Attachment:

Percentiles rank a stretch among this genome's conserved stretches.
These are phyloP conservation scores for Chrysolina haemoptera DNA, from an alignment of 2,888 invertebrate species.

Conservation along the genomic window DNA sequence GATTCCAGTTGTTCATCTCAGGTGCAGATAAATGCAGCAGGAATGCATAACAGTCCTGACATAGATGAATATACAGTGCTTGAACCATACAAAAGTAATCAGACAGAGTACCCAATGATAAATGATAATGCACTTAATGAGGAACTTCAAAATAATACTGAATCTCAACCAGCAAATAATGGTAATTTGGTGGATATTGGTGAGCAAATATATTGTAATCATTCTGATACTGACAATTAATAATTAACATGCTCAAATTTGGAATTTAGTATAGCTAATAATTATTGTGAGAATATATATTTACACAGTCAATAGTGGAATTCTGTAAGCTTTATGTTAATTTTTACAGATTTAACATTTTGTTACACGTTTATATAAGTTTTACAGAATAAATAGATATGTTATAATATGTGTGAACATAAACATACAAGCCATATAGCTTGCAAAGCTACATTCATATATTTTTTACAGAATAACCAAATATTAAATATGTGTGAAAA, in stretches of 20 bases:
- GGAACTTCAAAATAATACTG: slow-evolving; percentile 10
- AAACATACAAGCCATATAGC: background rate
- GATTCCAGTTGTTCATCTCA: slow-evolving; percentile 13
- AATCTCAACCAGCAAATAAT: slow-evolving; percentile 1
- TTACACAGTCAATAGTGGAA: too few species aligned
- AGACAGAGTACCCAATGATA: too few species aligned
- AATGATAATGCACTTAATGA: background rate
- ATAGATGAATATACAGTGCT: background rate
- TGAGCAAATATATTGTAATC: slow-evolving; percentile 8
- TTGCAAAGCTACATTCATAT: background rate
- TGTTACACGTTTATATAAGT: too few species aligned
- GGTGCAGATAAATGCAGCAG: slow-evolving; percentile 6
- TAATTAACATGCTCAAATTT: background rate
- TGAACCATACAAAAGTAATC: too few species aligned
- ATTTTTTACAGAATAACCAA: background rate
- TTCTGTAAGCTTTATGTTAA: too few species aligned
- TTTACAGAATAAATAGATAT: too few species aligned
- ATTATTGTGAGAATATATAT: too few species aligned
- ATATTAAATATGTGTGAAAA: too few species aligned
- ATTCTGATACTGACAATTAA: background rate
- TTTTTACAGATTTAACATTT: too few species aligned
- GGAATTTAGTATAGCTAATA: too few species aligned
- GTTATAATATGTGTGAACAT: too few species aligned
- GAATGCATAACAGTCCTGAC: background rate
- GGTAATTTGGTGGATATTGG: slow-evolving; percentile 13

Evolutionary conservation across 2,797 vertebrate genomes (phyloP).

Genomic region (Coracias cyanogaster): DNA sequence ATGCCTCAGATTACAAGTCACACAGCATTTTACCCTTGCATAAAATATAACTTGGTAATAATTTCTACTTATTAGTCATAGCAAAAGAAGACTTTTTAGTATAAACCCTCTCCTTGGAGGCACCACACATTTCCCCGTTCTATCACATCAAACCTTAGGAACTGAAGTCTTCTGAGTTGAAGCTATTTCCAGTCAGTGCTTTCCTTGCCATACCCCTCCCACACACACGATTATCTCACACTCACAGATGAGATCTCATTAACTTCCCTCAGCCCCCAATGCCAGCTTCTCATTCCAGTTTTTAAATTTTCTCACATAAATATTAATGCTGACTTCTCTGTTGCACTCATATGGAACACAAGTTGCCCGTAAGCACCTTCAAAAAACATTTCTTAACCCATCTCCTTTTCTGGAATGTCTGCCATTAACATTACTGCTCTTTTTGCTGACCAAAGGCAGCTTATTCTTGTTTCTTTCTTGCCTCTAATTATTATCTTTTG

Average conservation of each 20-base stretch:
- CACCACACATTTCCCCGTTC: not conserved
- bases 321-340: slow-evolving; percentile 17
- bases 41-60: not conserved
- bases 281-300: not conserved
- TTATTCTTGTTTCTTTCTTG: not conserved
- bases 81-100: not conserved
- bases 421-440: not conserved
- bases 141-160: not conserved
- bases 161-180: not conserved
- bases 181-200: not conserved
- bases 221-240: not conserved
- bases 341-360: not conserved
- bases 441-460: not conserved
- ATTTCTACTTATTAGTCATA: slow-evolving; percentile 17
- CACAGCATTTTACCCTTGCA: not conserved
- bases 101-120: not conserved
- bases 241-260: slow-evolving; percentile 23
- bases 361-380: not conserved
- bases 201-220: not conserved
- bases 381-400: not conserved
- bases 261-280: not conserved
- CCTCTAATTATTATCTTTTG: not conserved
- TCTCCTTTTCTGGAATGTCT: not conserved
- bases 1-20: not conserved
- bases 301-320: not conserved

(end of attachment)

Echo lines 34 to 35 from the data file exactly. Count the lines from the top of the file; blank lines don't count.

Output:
- bases 41-60: not conserved
- bases 281-300: not conserved